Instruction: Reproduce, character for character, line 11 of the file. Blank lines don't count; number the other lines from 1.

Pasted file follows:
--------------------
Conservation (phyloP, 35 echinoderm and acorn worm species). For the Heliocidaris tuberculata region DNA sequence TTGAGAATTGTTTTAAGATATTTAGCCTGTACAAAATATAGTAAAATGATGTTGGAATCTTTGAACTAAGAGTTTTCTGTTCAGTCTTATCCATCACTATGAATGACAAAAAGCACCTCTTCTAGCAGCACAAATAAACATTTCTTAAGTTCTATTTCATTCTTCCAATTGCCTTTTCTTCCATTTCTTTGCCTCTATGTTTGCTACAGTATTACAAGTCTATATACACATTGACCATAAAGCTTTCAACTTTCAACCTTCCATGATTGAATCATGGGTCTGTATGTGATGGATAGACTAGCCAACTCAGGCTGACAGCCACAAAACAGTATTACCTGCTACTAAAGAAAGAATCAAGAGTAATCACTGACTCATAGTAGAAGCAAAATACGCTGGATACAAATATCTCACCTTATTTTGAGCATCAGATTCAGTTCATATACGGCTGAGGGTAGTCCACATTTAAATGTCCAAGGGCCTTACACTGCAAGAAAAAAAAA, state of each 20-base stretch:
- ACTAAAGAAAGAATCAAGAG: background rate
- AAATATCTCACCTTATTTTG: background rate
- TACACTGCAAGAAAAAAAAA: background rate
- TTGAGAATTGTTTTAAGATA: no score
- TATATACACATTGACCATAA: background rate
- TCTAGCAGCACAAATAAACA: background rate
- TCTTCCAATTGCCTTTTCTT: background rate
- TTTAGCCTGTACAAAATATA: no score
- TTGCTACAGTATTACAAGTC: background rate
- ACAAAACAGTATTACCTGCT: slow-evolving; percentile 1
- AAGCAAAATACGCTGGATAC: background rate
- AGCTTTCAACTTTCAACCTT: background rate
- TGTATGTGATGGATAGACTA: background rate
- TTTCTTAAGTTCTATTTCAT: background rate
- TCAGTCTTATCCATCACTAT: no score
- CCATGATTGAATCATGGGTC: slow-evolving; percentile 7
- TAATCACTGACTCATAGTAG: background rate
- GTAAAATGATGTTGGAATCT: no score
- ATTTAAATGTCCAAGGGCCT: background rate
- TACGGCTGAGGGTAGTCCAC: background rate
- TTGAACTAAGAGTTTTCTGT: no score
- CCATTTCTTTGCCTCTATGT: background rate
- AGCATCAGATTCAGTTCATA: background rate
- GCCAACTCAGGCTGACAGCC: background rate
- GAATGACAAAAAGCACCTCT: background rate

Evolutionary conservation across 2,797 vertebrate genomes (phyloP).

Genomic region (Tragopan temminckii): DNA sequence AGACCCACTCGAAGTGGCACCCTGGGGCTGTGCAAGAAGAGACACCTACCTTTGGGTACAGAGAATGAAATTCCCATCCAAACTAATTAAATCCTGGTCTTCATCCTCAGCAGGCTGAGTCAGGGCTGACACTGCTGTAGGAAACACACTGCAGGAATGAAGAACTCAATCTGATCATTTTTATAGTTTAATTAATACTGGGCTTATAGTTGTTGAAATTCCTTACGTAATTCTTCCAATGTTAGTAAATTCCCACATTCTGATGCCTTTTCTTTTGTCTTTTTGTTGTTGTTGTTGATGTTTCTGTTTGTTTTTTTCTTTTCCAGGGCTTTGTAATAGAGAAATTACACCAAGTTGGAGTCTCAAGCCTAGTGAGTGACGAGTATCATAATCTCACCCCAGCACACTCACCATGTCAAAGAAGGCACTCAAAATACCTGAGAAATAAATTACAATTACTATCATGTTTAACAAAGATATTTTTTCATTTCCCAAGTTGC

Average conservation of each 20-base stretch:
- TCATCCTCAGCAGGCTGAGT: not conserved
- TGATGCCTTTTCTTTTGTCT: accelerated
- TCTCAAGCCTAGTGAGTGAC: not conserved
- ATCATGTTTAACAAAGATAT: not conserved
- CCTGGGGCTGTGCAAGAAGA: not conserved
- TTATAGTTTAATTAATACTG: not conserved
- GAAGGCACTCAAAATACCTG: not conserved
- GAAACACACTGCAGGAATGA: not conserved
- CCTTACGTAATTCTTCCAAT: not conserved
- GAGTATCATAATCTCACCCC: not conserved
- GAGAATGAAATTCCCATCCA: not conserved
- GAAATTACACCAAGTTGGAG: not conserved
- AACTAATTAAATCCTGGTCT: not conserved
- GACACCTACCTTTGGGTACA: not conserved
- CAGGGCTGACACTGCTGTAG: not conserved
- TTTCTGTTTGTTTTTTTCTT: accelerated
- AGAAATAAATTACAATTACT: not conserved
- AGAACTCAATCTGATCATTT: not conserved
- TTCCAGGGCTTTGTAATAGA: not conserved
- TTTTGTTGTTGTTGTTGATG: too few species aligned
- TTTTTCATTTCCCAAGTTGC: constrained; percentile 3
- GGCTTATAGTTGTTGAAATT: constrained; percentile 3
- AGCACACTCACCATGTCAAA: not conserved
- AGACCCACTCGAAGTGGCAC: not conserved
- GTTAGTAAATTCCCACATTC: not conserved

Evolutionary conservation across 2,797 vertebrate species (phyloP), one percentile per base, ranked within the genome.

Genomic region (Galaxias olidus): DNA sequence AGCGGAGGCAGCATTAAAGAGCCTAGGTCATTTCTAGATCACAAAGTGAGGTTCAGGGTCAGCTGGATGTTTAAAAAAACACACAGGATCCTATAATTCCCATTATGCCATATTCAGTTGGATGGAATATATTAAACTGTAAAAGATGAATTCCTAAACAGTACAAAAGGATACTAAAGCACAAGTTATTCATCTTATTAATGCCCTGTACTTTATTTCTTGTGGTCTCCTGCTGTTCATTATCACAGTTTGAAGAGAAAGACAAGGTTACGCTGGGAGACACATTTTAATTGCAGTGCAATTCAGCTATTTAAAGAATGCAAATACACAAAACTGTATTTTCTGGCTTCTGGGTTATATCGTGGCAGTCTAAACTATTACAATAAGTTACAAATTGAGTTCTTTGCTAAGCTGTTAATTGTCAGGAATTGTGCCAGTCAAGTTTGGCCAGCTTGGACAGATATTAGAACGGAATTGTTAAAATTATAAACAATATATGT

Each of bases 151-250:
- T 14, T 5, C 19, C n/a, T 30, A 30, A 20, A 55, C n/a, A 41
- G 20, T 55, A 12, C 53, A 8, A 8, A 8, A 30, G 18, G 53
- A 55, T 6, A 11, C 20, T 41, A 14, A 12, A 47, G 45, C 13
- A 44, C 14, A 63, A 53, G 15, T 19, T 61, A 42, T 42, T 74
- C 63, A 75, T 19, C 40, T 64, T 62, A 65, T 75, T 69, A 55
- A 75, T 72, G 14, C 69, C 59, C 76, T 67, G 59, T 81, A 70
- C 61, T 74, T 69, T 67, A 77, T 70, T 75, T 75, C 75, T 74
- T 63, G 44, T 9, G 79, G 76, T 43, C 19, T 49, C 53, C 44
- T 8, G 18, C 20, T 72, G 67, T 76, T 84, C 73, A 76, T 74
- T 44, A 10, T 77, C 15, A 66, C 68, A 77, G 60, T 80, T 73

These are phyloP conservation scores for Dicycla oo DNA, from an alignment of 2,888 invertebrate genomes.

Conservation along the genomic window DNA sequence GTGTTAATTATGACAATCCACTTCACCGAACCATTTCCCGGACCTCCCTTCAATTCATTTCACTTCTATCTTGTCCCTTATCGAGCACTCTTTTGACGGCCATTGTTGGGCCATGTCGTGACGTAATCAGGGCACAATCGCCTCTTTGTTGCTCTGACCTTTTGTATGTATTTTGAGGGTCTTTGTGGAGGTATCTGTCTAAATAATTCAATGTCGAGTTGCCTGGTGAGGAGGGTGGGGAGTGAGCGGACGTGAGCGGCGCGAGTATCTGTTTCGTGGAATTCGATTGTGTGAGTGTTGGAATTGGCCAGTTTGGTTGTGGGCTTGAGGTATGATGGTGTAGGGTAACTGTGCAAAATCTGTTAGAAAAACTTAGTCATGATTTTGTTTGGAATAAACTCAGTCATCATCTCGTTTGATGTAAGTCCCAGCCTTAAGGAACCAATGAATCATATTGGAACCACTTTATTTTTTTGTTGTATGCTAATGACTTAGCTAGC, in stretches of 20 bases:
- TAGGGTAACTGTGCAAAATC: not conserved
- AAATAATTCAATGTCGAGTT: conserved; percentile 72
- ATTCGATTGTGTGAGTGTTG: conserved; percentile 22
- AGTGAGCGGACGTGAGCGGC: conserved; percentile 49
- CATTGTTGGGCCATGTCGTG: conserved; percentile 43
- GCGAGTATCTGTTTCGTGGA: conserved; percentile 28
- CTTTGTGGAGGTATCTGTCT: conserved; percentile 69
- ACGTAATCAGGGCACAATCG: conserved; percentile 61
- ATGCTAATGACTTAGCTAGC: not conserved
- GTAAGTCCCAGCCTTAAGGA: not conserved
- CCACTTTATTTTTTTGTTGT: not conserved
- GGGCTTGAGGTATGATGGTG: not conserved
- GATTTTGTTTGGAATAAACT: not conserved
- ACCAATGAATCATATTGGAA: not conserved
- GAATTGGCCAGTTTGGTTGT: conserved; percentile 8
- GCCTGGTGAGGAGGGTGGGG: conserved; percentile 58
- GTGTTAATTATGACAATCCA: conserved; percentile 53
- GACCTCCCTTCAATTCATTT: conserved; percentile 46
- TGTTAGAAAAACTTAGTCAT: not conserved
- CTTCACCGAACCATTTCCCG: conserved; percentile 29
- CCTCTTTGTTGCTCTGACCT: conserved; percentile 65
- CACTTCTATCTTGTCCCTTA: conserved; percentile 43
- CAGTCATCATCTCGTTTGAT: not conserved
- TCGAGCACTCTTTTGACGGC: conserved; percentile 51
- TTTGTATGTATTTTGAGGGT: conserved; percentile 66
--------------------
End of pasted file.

- ACAAAACAGTATTACCTGCT: slow-evolving; percentile 1